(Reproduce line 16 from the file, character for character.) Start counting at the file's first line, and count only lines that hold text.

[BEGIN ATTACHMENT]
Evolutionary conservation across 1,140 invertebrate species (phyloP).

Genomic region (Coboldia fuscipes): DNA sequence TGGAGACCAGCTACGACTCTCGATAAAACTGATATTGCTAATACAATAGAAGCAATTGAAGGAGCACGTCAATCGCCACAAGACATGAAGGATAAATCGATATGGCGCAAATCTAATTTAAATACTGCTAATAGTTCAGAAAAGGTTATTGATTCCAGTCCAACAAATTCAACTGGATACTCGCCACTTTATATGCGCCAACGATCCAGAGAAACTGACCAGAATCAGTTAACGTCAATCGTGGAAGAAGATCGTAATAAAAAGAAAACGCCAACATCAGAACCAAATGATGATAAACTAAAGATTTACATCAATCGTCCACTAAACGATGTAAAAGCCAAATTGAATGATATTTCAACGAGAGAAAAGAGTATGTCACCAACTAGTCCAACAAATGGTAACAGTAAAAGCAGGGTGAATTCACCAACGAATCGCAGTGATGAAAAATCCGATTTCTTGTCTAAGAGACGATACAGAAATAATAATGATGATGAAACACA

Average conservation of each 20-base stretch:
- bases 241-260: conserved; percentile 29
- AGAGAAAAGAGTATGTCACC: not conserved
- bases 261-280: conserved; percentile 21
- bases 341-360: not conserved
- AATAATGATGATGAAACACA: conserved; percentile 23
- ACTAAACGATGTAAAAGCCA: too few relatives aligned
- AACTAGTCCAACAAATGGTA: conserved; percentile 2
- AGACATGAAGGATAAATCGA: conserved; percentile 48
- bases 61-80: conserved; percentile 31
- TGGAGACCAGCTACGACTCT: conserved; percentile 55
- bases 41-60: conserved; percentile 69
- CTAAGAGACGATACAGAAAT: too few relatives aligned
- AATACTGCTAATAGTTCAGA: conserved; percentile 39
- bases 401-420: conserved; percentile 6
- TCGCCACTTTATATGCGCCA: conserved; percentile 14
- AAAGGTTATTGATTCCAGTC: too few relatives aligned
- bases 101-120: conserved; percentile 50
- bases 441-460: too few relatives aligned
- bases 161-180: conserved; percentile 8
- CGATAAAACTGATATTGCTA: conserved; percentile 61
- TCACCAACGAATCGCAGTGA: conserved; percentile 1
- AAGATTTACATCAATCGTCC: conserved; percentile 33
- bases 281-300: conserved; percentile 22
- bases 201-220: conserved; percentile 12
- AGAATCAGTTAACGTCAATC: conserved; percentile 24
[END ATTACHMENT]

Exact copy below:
- AATACTGCTAATAGTTCAGA: conserved; percentile 39